"So how did you get into world music?" the trainee asked me tonight.

When I first came to KZSU, I was planning on being a blues DJ. But there were two superb blues DJs on at the time and I was, quite frankly intimidated. So I fell into my second choice, world music.

I had two world music epiphanies that led me to that genre. The first came in Paris. I was visiting friends on my way to Africa and one of them put a CD on the stereo while we were getting ready to go out to dinner. It was Samedi Soir Sur La Terre by Francis Cabrel, and it was love at first sound. Everything about it just struck me, including the fact that I'd never be able to hear anything like this on American radio. I bought the CD at de Gaulle airport on my way to Malawi and it remains one of my favorite CDs still.

A few months later I was down in LA and heard an interview on the local PBS station with a singer/songwriter from Cameroon named Henri Dikongue. They played a few tracks from his release C'est La Vie and, again, I had to have it. I was able to find it a few weeks later.

Those two CDs were the beginning of my world music collection. And of my love affair. But when I started at the radio station, nearly 10 years ago, I knew next to nothing about the genre. I had heard of a few non-American artists; superstars like Caetano Veloso, Miriam Makeba, Ladysmith Black Mambazo. But not much else. Certainly not enough to do a 3-hour show once a week. My learning curve on this one was so steep that I lived in terror for the first year because every show required hours of preparation. I'd spend entire weekend days in the library, pulling CDs and listening. Finding new artists, following new threads. I discovered how wonderful compilation albums were for introducing me to people I liked. I found those areas of world music that I didn't particularly like (such as gamelan and reggae) and areas that I liked but would probably never play (Indian classical). And I learned that I'd chosen a genre of music where I would be forever doomed to mispronounce every artist on my playlist.

Now I'm the world music director; a job I for which I still feel unqualified. But I do it because I love it, because I love being on the air and doing a great show. (Which I do. Sorry, I can't have false modesty about this. It's not me, it's the music.) And every week I listen to new CDs by artists I've never heard of, and releases by old favorites. I still get a childlike thrill when I open the mail and see "oh wonderful, X has a new CD out!" or I hear some unknown and think "wow, this is amazing." There's nothing like discovering a new musician that speaks to you and it's worth all the occasional crap I have to listen to to find that one gem.

So here I am, 10 years later and a bit wiser (musically) and still loving the music I fell into. I'm so glad I was scared away from doing a blues show (though I love it on those occasions when I do one) because it forced me into a journey that excites me to this day. OK, so I know something about a really obscure (to most of the US. And most of my friends, come to think of it) area of music, but I'm actually proud of myself for the work I've put into the acquisition of that knowledge. And on nights like tonight, when I feel a sense of satisfaction after doing a good show, I think of that night in Paris when I heard music unlike any I'd heard before. And I have to smile. Because sometimes fate is just way too much fun.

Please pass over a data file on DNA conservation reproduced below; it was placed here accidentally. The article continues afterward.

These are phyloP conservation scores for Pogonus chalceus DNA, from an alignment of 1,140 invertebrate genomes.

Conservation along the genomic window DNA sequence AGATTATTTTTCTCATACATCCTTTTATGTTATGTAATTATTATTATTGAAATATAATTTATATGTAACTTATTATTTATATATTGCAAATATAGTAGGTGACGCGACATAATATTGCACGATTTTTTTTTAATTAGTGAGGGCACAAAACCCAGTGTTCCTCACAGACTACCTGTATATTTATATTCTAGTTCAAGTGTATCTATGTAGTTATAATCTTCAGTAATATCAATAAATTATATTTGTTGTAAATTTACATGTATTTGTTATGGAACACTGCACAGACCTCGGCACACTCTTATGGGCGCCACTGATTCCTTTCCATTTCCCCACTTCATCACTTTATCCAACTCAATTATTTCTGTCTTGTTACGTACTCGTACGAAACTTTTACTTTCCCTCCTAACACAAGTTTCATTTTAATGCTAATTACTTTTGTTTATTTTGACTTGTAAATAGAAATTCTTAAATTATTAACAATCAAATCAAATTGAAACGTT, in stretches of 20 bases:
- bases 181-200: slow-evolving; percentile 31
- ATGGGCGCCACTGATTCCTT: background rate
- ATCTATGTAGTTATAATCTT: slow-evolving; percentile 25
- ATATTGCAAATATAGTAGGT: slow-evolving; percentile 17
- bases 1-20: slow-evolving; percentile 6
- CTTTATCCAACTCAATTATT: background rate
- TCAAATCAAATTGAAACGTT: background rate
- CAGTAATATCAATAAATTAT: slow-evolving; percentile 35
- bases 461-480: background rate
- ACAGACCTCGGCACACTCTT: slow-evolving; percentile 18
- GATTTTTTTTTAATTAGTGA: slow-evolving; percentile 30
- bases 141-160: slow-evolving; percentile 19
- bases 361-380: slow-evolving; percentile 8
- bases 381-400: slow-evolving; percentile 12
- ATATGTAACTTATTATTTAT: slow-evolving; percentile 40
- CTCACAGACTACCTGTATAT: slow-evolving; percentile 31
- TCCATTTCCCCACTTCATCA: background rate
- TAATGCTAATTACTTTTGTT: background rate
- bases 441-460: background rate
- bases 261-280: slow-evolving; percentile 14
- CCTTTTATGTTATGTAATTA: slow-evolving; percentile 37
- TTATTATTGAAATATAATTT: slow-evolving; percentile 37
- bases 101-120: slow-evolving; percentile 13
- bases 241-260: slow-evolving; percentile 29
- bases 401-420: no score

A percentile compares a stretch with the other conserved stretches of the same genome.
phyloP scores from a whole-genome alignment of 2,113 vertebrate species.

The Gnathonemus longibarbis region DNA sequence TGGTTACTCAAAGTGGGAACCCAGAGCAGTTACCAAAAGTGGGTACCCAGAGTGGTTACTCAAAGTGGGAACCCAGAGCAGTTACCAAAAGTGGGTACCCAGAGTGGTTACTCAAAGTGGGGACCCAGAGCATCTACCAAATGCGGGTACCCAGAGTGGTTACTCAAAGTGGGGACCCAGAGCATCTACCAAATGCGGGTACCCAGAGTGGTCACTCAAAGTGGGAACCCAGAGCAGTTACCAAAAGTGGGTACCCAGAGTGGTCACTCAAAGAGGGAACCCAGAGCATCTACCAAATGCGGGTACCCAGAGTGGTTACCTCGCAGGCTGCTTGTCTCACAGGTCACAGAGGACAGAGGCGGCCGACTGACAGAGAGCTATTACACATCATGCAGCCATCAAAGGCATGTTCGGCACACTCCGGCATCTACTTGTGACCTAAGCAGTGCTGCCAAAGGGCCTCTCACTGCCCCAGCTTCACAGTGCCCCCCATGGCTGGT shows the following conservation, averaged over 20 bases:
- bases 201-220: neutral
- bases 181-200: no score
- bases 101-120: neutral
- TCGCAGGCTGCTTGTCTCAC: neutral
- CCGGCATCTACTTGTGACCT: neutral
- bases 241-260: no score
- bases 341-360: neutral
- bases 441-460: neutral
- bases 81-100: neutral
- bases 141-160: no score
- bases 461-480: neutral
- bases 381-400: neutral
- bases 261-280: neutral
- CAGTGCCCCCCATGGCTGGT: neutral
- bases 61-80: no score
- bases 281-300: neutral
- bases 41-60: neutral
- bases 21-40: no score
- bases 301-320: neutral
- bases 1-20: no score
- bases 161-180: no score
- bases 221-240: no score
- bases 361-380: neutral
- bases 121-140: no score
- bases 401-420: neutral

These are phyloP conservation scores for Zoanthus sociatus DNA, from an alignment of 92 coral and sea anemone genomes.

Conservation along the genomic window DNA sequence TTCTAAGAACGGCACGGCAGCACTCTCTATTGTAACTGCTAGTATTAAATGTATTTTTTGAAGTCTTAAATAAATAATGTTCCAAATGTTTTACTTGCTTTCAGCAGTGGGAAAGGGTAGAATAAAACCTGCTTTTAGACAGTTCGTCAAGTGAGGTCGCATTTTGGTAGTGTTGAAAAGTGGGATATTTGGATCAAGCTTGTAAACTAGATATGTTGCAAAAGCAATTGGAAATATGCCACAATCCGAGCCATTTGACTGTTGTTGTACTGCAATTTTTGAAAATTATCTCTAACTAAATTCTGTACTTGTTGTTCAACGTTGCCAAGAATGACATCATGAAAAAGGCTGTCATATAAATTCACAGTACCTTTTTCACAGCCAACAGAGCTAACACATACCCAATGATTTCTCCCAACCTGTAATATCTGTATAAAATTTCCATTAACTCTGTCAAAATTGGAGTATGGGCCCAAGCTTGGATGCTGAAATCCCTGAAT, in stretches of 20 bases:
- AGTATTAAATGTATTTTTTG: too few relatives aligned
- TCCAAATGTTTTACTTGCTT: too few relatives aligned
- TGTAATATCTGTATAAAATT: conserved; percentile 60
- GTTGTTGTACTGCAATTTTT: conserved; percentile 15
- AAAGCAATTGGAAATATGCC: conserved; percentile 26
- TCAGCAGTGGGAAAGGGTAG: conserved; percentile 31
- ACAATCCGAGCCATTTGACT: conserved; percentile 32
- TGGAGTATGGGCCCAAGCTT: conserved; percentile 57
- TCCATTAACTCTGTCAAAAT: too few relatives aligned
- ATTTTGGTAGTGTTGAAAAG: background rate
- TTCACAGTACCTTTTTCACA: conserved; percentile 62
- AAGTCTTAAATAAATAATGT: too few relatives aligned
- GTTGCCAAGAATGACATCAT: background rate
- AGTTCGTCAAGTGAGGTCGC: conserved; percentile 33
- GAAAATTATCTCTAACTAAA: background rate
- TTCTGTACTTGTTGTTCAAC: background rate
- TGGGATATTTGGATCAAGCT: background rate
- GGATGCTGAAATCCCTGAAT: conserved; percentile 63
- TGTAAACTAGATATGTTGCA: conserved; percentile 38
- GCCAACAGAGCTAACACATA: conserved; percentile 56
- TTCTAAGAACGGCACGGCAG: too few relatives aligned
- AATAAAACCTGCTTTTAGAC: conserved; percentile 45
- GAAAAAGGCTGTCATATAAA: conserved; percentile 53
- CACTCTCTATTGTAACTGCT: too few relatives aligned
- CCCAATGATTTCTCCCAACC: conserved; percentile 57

Photos of the day: History

All I can say is "joy!"

Monday, January 19, 2009

Photo of the day: King

A few years ago, wandering through an antique store in San Juan Bautista, Husband and I found this work honoring Dr. King. We bought it for Husband's beloved grandmother and sent it to her in Philadelphia. After she died, Husband's mother was cleaning out the house and put it aside for us. It came back to us this Christmas and now hangs in our music office.

It serves as a daily reminder to honor the legacy of Dr. King and all who fought in the Civil Rights battle. It's a great piece of inspiration to make a difference, to fight for what you believe in, and to remember that sometimes you have to make sacrifices to achieve something great.

Happy MLK day to all my friends. I am proud to know so many amazing people who do the right thing, and fight the good fight. Who give money and time. Who are active in changing the world. Who have an active social conscience and a good and generous heart.

And thank you to everyone, everywhere who has dedicated their life to human rights.

Sunday, January 18, 2009

A day on, not a day off
So what are you doing tomorrow? Many people have the day off in honor of Dr. Martin Luther King, Jr. Well our incoming president (yay!) and the King Center are asking America to make it a day of work, not a day of rest. They are urging people to spend the day volunteering in their community. I think it's a great idea.

You can find projects near you by visiting the USA Service website, or you can just start your own. I was going to do an extra shift at the shelter, but they're closed tomorrow. So Husband and I are going to grab some gloves and trash bags and find a stretch of beach, park, hiking trail, whatever....that needs a pick-up. Other options? Donate blood. Take the money you would have spent on a movie and popcorn and donate it to your favorite cause. Have a "I care for the environment" day....don't use your car, minimize your energy and water consumption. Or plant your own "victory garden" in your backyard to help green the planet, give you some yummy food in the coming months, and save you some money too.

There are so many ways of getting involved in the world. I urge you to find one that speaks to your heart and do it. An ongoing commitment would be wonderful, but just tomorrow is a good start.

Remember "if you're not part of the solution, you are part of the problem."
Photo of the day: Still Life with Jam

At our favorite breakfast place. How diminished life would be without those individual jam tubs.